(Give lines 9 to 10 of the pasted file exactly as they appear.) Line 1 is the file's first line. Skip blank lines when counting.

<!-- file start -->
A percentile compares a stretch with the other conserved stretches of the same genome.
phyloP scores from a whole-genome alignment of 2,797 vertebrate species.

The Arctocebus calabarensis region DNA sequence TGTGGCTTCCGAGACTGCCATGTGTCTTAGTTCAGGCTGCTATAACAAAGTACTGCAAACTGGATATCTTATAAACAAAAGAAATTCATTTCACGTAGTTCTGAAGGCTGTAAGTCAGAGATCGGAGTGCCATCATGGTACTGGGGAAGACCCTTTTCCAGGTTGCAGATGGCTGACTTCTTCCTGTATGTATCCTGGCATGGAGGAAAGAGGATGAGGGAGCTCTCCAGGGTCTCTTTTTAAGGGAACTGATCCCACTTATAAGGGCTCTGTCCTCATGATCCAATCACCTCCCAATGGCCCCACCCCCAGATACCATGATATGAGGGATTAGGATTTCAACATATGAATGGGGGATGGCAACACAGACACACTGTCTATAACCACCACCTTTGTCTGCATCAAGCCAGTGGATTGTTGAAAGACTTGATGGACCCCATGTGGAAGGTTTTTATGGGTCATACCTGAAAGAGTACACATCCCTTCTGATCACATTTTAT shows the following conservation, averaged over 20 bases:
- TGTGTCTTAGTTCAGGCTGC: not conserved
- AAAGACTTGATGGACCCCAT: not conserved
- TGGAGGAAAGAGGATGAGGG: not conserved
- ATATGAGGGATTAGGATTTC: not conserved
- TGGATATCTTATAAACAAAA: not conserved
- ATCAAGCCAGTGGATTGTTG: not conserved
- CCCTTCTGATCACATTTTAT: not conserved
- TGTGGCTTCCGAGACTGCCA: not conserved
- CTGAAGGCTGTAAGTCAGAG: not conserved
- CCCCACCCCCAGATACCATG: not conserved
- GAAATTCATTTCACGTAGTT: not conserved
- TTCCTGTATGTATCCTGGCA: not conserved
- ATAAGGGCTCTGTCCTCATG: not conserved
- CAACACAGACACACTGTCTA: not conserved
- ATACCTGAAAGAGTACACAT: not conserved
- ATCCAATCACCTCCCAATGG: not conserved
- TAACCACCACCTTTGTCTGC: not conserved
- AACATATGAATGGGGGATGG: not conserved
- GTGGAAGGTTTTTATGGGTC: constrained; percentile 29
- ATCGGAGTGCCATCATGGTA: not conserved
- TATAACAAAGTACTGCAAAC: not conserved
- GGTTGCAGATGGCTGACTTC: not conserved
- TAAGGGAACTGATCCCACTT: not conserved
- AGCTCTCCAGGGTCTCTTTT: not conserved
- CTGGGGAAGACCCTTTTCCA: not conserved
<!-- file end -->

- ATCAAGCCAGTGGATTGTTG: not conserved
- CCCTTCTGATCACATTTTAT: not conserved